SIPAM, the French acronym for the Information System for Promotion of Aquaculture in the Mediterranean, is a regional information system which operates as a network under the aegis of the recently established Aquaculture Committee of the General Fisheries Council for the Mediterranean (GFCM).
The SIPAM is intended to assist the private and public sectors to have quick and easy access to information required for decision making, both on specific technical matters and for the design and assessment of new aquaculture projects. The system also supports, and serves as a tool for the regional aquaculture research networks which operate in the Mediterranean basin under the umbrella of the GFCM. It assists researchers to keep abreast of research activities in the region and to exchange research information, and supports research planners by providing information on the state of the art of various aquaculture disciplines. This is particularly important to researchers and planners in developing countries, who often work in relative isolation.
Why SIPAM was developed
SIPAM was conceived by FAO to facilitate aquaculture development by improving the flow of aquaculture information among the countries of the Mediterranean Basin.
When Phase II of the FAO-executed Mediterranean Regional Aquaculture Project (MEDRAP II) started its work in 1991, effective information systems for aquaculture development did not exist in the participating or observer countries. Following the initial subregional meetings of the project, which were intended to elaborate its programme of work, it was decided by participating countries that an information network was needed to support and link the work of the specialized research and development networks to be set up by the project. The specialized networks which were finally established in addition to SIPAM are: Technology and Aquaculture in the Mediterranean (TECAM); Social, Economic and Legal aspects of Aquaculture in the Mediterranean (SELAM ); and Environment and Aquaculture in the Mediterranean (EAM). The first two are coordinated by the Centre for High Agronomic Studies of the Mediterranean (CIHEAM) and the third is coordinated by the PAP/RAC of UNEPs Mediterranean Action Plan. The SIPAM would design the software for the data bases required by the specialized networks in consultation with the members of these networks. The linkage between SIPAM and the other networks would ensure a more multidisciplinary approach in the treatment and use of information and avoid the compartmentalization which would occur if independent information networks wer put in place for each research network.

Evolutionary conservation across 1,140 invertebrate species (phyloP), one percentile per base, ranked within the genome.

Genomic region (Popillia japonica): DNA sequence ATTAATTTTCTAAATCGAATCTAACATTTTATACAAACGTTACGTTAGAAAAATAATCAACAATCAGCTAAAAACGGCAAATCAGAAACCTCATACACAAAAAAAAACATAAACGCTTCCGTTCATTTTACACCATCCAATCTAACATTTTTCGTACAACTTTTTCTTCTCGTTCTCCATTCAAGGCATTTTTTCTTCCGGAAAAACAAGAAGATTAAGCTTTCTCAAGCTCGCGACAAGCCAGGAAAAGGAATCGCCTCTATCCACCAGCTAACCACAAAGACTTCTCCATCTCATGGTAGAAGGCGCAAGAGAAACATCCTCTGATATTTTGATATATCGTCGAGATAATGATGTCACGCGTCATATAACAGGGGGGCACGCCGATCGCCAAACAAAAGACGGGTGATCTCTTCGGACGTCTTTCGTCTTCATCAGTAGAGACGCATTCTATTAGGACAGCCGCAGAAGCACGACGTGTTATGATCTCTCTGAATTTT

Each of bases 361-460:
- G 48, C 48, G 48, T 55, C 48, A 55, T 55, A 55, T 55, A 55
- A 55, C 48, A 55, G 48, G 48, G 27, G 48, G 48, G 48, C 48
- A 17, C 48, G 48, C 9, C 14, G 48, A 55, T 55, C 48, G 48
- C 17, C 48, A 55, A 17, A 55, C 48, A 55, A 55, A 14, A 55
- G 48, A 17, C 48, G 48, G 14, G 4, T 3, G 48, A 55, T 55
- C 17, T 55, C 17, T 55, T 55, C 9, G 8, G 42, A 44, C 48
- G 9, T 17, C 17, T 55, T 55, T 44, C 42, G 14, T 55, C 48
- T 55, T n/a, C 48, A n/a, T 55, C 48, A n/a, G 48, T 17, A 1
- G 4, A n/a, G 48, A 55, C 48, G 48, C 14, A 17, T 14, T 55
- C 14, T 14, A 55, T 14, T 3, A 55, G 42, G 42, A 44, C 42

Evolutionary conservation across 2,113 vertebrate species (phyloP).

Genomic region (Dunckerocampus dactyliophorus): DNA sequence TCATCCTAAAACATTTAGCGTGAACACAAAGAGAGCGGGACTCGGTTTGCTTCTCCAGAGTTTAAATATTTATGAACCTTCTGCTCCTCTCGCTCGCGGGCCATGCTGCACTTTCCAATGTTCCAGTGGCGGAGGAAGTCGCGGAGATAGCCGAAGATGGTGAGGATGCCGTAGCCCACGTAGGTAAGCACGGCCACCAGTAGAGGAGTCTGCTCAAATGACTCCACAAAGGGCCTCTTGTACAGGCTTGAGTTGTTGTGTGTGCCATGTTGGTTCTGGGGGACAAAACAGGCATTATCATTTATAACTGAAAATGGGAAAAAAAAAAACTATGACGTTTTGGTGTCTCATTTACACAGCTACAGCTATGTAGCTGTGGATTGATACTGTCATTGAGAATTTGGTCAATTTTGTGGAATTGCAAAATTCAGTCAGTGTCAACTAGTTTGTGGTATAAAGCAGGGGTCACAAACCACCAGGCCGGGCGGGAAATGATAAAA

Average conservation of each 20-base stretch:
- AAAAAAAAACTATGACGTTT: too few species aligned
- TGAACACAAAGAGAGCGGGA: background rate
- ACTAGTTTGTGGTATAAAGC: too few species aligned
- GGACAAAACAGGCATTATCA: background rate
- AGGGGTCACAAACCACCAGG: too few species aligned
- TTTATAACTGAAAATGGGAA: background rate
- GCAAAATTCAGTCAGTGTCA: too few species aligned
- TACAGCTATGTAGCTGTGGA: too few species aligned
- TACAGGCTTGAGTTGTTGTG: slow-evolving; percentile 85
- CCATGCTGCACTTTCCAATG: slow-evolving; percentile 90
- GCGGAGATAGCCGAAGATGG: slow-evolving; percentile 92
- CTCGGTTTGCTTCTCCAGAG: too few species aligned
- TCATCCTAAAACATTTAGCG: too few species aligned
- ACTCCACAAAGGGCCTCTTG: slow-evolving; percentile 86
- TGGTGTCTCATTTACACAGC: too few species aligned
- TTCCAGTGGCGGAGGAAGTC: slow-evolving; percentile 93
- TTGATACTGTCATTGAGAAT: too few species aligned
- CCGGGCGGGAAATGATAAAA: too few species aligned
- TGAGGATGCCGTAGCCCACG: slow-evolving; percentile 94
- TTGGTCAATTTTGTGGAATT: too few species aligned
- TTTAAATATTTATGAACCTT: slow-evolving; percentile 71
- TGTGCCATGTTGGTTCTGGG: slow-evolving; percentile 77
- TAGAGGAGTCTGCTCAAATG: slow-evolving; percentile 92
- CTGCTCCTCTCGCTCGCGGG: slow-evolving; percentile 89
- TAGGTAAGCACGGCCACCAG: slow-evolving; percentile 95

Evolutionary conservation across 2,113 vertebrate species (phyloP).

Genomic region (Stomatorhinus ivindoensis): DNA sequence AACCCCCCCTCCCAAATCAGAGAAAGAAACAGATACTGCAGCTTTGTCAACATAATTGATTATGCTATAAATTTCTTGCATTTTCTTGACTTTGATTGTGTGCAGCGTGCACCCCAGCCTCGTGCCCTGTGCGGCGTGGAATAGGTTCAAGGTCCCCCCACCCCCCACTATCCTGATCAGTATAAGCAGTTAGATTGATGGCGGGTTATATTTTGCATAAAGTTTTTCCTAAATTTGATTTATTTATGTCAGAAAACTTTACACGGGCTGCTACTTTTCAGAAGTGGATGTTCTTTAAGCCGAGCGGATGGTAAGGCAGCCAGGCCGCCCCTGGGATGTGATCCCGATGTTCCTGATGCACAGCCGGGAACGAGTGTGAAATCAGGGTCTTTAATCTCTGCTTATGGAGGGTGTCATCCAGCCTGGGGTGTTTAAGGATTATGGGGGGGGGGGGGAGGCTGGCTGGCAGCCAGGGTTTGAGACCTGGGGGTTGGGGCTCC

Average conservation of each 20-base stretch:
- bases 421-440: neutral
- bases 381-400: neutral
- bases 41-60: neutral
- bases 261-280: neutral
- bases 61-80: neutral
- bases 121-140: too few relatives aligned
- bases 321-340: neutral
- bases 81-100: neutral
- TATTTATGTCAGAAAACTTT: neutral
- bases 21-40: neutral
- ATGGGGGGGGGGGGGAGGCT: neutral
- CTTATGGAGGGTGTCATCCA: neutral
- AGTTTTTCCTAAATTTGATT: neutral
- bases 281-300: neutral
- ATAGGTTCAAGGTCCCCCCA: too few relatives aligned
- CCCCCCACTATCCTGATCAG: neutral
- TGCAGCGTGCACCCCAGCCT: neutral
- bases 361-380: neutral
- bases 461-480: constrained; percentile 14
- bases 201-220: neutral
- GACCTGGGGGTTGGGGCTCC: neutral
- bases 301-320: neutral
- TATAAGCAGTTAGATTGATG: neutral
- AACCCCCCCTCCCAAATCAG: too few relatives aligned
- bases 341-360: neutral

The approach selected for SIPAM was to develop national information systems having a similar structure, which could communicate amongst themselves, thus creating a regional system which would be, in simple terms, a sum of the parts. There was general agreement that these information systems could serve as a tool to the countries for planning purposes and would also provide information and other services to the industry. The sharing of national information among countries through SIPAMs regional centre would also allow participating countries to access information from other countries and keep abreast of developments on a regional level. This would help countries to be better equipped to deal with, and respond to changes, emerging challenges and new technologies in the sector.
An information system called SIPAL, based on similar reasoning, had previously been conceived by FAO for Latin America. This system was hosted by the FAO-implemented regional project, AQUILA, with headquarters in Mexico City, and was still under development when MEDRAP II became operational. FAO decided to base SIPAM on a similar software architecture so as to facilitate the eventual establishment of a compatible global information system for aquaculture which would link the various regional centres. The remote linkage would be useful for exchanging information on markets for common aquaculture products, suppliers and sources of expertise, research activities on species and systems of common interest, and so forth.
The establishment of the regional aquaculture information systems (SIPAL & SIPAM) required regional mechanisms to assist in the development of the software and to provide forums for discussions with the countries on the contents and relevance of the data bases to be included. The FAO was able to provide such a mechanism in Latin America and the Mediterranean through the FAO-implemented regional projectsAQUILA II and MEDRAP II respectively, but lacked a similar opportunity in Asia at that time. The development of the SIPAM system was also assisted by another FAO project under a trust fund agreement with the Government of France, while the development of the Aquaculture Planning Simulator (APS), a component of the information system, developed jointly under SIPAL and SIPAM, was supported by France and Mexico through yet another trust fund agreement.